All four grandstands are now complete and Nashville SC are already running their new stadium season ticket campaign. It’s not an easy fight because filling the stadium might prove harder than expected.
Though site clearing was launched in spring of 2020, formally construction of the new Nashville Fairgrounds Stadium is formally ongoing since July 22, 2020. Which means we’re less than 13 months into the project and already all four grandstands are structurally complete.
Even more, two sides (west and south) are already covered with a roof, while the primary roof structure over the north end is also in place. East side is the least advanced, with the upper tier having been completed only in recent days.
With work now switching to installation of railings and frames for future giant screens, one symbolic milestone has been reached. Just before the weekend Nashville SC informed about the mounting of very first seats. Yellow, purple and white seats were installed in the upper south stand.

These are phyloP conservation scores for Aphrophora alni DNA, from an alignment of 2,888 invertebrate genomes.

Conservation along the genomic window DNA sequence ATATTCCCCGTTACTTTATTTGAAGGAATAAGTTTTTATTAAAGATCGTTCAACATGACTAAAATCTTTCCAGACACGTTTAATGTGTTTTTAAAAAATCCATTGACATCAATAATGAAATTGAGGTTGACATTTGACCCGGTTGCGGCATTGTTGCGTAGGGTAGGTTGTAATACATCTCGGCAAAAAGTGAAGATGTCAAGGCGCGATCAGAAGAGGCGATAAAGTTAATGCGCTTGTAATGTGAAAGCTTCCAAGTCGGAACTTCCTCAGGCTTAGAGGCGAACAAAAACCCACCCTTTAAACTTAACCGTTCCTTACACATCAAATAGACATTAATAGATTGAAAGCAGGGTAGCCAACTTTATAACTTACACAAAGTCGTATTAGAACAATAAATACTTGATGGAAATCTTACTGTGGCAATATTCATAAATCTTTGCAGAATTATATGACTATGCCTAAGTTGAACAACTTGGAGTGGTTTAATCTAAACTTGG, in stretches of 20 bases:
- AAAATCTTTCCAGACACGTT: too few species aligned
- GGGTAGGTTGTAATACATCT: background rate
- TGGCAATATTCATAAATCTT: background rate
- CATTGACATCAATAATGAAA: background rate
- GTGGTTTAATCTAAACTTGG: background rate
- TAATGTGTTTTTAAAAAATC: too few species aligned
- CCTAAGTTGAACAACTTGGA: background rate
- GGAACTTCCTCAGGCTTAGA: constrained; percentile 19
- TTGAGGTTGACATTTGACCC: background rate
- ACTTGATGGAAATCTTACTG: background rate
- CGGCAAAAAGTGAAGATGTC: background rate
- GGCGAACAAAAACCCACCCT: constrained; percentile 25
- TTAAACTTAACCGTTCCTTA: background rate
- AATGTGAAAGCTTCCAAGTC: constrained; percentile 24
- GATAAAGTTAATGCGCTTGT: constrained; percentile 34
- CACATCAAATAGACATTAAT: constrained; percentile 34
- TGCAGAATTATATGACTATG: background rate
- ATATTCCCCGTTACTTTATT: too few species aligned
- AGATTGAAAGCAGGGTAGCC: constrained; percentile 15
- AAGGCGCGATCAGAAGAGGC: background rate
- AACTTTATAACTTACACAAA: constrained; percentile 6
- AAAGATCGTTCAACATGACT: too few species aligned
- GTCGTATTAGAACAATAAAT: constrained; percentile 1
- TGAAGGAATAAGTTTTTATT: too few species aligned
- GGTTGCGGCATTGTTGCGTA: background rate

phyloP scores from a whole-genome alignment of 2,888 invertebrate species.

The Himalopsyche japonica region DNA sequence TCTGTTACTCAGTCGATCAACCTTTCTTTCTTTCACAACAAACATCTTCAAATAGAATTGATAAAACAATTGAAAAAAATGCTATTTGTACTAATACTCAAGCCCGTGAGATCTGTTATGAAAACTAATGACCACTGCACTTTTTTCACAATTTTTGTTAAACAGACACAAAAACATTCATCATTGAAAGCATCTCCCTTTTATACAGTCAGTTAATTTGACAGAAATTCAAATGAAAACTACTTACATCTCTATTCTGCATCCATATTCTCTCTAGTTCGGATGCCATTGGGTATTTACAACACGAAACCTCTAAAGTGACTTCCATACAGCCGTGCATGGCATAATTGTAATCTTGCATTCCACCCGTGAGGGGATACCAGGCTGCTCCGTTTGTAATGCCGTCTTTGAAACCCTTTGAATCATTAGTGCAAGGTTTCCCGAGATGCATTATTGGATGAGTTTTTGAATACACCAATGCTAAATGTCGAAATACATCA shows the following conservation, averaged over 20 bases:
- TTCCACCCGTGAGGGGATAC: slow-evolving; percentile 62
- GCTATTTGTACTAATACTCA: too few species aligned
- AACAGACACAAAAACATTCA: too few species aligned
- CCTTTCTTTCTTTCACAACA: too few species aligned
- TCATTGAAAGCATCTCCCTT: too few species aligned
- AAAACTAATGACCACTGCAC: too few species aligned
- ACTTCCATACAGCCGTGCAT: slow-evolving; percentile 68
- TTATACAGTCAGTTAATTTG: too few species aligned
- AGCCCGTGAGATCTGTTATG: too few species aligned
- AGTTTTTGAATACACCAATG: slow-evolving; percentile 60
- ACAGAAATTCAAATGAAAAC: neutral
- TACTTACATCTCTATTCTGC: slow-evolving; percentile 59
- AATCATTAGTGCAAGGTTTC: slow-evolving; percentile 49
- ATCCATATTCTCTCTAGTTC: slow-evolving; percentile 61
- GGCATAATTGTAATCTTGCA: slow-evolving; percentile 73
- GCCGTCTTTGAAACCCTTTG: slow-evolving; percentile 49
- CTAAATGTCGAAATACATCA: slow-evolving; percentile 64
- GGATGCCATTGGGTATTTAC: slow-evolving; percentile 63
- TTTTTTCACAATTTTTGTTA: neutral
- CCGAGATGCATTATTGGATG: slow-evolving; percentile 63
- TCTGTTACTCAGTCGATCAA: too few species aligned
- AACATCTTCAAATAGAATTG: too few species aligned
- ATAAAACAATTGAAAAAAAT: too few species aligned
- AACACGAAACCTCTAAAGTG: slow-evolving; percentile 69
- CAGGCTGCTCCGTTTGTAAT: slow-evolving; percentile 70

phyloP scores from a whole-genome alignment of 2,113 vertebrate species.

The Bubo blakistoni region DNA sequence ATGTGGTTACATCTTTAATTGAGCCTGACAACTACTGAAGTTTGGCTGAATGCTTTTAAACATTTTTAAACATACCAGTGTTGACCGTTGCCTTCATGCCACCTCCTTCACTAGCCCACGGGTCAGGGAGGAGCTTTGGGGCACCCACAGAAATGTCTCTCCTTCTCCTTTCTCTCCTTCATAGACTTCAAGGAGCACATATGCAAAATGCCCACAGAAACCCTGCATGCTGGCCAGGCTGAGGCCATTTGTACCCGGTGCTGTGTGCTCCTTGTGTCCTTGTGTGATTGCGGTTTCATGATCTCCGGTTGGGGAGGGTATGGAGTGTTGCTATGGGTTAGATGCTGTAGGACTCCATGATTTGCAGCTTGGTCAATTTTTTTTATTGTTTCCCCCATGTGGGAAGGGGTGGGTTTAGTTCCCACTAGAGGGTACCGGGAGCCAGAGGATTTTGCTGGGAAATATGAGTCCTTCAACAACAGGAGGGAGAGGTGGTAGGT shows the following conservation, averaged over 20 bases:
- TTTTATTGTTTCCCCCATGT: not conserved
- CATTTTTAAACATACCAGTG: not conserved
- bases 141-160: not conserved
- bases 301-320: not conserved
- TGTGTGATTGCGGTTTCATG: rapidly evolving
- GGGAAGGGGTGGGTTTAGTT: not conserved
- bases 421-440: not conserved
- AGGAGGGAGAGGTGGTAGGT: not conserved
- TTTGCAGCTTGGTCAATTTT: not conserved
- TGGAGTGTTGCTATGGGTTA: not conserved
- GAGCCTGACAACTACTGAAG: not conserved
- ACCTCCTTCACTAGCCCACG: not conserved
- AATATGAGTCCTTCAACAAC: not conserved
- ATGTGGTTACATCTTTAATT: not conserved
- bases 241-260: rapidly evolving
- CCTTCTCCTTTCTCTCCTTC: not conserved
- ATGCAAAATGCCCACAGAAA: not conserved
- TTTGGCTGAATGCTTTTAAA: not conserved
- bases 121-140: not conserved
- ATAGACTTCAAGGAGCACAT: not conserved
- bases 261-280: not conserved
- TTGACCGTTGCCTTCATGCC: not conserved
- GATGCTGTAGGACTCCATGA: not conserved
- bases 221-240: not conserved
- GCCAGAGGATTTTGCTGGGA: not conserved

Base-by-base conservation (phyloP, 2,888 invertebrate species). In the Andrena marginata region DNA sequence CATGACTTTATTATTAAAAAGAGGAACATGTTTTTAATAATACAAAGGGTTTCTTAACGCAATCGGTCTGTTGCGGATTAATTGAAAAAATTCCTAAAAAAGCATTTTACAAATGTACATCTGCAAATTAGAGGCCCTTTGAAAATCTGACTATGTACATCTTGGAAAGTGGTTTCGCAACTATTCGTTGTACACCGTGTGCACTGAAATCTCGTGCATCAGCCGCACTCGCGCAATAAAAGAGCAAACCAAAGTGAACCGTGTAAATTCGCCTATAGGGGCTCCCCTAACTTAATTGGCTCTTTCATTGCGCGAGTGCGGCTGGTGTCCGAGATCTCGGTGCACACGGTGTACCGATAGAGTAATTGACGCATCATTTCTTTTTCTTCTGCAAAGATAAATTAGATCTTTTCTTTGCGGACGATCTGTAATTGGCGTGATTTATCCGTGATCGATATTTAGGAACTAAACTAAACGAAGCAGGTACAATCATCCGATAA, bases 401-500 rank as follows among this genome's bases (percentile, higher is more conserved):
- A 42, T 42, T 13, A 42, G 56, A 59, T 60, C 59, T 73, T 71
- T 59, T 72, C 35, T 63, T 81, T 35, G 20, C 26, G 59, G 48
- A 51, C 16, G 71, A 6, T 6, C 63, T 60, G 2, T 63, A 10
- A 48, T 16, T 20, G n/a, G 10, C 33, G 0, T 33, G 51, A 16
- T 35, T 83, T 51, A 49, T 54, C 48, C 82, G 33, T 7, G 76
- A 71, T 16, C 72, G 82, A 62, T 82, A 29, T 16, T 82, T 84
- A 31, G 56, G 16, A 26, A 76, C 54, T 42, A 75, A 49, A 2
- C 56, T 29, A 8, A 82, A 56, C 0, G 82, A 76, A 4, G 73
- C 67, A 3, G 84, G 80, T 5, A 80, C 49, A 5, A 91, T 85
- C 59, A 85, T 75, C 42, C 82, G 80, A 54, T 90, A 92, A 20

Campaign to fill new stadium launched
Brand new seats are used as one of the opportunities to advertise season tickets for the Fairgrounds Stadium. After all, it’s the largest newly built MLS stadium with capacity expected to reach 30,000. Although Toronto’s BMO Field is larger, its size was reached after expansion of the initial venue.
When the club debuted in MLS in February of 2020, it seemed they have all the momentum necessary. Their first game at Nissan Stadium (interim home until Fairgrounds Stadium opens in May of 2022) saw a crowd of 59,069 people, twice the capacity of the planned new home.
But just a month later the world went into lockdown and the momentum was effectively killed. Now, even though Nashville SC are doing unexpectedly well in the league (currently 3rd), the atmosphere at Nissan Stadium has somewhat deteriorated. With 11 games at home, NSC average 20,000.
Although it’s still one of the higher turnouts in MLS, it equals only two thirds of the new stadium. It’s thus no wonder that Nashville SC aren’t complacent and continue campaigning to rebuild what was lost because of the pandemic.